Saturday, February 19, 2011

Microfinance: No Substitute For Good Governance

Community-based savings bank in CambodiaImage via WikipediaDemocracy is basic. I am a firm believer in democracy. The year a country becomes a modern democracy is year one in that country's life. Lack of democracy, bad governance, massive corruption, and civil war are situations that are not within the domain of the microfinance industry. Basic good governance is critical for the microfinance industry to have a playing field where it can start performing, it can start to lift people out of poverty in large numbers.

There is plenty of diversity within the microfinance industry. There are many right ways. And microfinance is not the only tool with which to cure poverty. China has lifted more people out of poverty the past few decades than any other country, and it does not even allow MFIs to come in.

Good governance, coupled with strong education and health infrastructures that rope in almost everybody, coupled with strong job programs can lift hundreds of millions out of poverty. We have seen it work.

Non Profit Microfinance Vs For Profit Microfinance: The Stupid Debate

Microfinance is not the only tool with which to cure poverty. It needs optimal conditions to be able to make a difference. And it might or might not be the best tool. But poverty is a big enough and complex enough problem that we have to throw all tools at our disposal. Microfinance is one of those tools. And we just have to go ahead and do the best job we can.

It just so happens to be the tool of choice for me. I believe that you can deliver revolutionary poverty alleviation through for profit, high tech microfinance.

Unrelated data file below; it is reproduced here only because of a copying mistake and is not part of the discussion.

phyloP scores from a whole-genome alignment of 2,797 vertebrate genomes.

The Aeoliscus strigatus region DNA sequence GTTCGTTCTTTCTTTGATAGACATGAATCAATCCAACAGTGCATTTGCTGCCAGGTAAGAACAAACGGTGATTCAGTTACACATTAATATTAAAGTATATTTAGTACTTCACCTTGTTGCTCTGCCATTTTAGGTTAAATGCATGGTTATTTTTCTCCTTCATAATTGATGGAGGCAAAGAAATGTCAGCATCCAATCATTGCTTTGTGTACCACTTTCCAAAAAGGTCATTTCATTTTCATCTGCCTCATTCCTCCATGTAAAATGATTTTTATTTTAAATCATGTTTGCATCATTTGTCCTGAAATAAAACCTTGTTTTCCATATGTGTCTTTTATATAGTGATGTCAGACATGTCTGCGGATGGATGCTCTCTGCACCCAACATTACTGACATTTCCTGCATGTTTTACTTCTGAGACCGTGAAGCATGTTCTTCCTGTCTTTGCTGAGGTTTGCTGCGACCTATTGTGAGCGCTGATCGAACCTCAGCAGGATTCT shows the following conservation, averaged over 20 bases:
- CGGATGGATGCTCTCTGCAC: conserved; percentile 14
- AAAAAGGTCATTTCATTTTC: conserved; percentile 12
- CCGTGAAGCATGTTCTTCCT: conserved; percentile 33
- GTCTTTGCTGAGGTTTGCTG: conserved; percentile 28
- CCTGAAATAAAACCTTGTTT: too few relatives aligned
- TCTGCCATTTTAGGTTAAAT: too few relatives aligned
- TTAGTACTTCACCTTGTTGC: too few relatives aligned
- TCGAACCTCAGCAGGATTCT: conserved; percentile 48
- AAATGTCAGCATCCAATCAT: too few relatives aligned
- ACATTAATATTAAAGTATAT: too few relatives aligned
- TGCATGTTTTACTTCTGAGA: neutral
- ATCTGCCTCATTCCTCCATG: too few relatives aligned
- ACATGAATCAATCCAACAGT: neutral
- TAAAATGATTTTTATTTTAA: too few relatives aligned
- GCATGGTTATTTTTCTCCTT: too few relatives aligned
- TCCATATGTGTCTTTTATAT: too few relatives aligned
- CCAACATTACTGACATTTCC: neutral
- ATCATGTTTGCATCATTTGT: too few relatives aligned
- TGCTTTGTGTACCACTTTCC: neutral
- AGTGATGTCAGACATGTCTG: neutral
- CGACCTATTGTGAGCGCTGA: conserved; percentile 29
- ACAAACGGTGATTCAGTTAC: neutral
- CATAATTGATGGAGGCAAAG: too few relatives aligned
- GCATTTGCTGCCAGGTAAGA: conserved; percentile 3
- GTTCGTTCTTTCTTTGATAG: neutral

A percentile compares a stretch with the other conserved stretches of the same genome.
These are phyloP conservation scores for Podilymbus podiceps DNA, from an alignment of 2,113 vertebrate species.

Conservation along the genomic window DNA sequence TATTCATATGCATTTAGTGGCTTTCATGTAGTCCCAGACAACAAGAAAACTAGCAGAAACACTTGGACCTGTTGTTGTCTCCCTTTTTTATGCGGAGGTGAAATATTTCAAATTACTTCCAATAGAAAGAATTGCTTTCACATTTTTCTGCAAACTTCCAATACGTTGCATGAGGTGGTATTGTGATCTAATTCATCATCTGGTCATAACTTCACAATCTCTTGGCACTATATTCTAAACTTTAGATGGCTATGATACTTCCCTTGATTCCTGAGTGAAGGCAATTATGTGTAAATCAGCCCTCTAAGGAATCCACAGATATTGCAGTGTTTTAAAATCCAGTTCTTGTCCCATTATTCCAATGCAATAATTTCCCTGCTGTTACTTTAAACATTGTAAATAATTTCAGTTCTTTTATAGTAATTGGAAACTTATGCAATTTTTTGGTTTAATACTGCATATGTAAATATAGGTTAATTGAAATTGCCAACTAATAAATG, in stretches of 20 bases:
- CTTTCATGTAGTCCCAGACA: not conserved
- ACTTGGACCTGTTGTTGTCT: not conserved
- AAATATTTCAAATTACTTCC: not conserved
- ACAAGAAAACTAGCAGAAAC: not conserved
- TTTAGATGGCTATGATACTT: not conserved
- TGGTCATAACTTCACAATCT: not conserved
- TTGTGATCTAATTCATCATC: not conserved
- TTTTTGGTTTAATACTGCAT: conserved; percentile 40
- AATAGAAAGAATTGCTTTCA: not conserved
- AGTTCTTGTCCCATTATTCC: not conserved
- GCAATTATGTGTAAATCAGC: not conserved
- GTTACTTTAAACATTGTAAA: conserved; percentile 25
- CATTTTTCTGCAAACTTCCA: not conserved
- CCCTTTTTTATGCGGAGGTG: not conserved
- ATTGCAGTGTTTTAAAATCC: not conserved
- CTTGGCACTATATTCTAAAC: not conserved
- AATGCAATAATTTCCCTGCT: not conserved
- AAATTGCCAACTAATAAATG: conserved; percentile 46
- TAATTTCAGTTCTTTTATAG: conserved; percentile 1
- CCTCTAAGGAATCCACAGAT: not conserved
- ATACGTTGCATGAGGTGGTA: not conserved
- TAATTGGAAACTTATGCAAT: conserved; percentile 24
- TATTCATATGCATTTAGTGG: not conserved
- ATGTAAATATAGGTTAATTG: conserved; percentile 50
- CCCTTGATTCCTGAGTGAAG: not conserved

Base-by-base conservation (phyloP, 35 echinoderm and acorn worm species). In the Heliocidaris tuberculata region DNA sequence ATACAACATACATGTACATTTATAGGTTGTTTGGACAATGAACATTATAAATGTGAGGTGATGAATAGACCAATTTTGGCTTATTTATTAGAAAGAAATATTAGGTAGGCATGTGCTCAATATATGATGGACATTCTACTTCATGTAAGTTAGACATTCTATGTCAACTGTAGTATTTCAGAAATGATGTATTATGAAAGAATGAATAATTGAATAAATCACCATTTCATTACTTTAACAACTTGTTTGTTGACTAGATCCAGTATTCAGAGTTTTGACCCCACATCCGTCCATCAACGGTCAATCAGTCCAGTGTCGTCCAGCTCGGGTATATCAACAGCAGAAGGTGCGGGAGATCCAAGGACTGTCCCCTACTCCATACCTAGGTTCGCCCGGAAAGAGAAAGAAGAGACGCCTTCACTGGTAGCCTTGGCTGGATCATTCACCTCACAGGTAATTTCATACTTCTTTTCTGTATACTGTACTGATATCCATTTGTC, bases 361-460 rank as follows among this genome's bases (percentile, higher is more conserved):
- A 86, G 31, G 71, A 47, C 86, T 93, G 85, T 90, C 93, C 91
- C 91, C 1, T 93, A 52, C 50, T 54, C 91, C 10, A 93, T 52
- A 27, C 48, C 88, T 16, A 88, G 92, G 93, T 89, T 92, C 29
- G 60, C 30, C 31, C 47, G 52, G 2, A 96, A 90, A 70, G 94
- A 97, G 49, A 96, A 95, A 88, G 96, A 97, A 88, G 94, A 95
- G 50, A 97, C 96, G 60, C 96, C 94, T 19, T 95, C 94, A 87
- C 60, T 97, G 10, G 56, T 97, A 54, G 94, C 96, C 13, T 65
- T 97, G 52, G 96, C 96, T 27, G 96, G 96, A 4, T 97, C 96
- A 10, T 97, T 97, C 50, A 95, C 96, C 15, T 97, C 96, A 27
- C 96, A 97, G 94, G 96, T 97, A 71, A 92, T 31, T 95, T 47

Kiva - About Microfinance Microfinance is also the idea that low-income individuals are capable of lifting themselves out of poverty if given access to financial services. While some studies indicate that microfinance can play a role in the battle against poverty, it is also recognized that is not always the appropriate method, and that it should never be seen as the only tool for ending poverty...... "The poor rarely access services through the formal financial sector. They address their need for financial services through a variety of financial relationships, mostly informal." ....... Credit unions and lending cooperatives have been around hundreds of years. However, the pioneering of modern microfinance is often credited to Dr. Mohammad Yunus ....... he world bank estimates that about 160 million people in developing countries are served by microfinance. ....... Between the 1950s and 1970s, governments and donors focused on providing subsidized agricultural credit to small and marginal farmers, in hopes of raising productivity and incomes. During the 1980s, micro-enterprise credit concentrated on providing loans to poor women to invest in tiny businesses, enabling them to accumulate assets and raise household income and welfare. ....... "Credit is available from informal commercial and non-commerical money-lenders but usually at a very high cost to borrowers. Savings services are available through a variety of informal relationships like savings clubs, rotating savings and credit associations, and mutual insurance societies that have a tendency to be erratic and insecure." ...... microfinance is an expensive enterprise - you can make a lot more money on a large loan than a small loan, and you won't make much money holding savings accounts with very little funds in them. ...... The transaction cost of the $500 loan is not much different from the transaction cost of the $100 loan ........ very poor clients can be reached profitably ..... microfinance helps to empower women, thus promoting gender-equity and improving household well-being ...... the magnitude of impact is positively related to the length of time that clients have been in the program ...... Poor people, with access to savings, credit, insurance, and other financial services, are more resilient and better able to cope with the everyday crises they face. ...... With access to microinsurance, poor people can cope with sudden increased expenses associated with death, serious illness, and loss of assets. ...... reliable sources of credit provide a fundamental basis for planning and expanding business activities ..... over a long period of time many clients do actually graduate out of poverty. ...... make the transformation from "every-day survival" to "planning for the future." ...... The incomes of Grameen members were 43% higher than incomes in non-program villages...... populations that are geographically dispersed or have a high incidence of disease may not be suitable microfinance clients ...... In these cases, grants, infrastructure improvements or education and training programs are more effective. ..... access to financial services has improved the status of women within the family and the community. Women have become more assertive and confident.... reports of declining levels of violence against women ...... Microfinance is but one strategy battling an immense problem. ..... Microfinance may not be appropriate for populations with a high incidence of debilitating illnesses (e.g., HIV/AIDS). Dependence on a single economic activity or single agricultural crop, or reliance on barter rather than cash transactions may pose problems. The presence of hyperinflation, or absence of law and order may stress the ability of microfinance to operate. Microcredit is also much more difficult when laws and regulations create significant barriers to the sustainability of microfinance providers (for example, by mandating interest-rate caps) ...... Investments in infrastructure, such as roads, communications, and education ...... market centers or small-scale irrigation schemes ..... Employment programs .... Food-for-work programs and public works projects ..... literacy classes and community development to market-based business-development services .... improved access to market ..... streamlining micro-enterprise registration, abolishing caps on interest rates, loosening regulations governing non-mortgage collateral, strengthening the judicial system, and reducing the cost and time of property and asset registration can foster a supportive climate for microfinance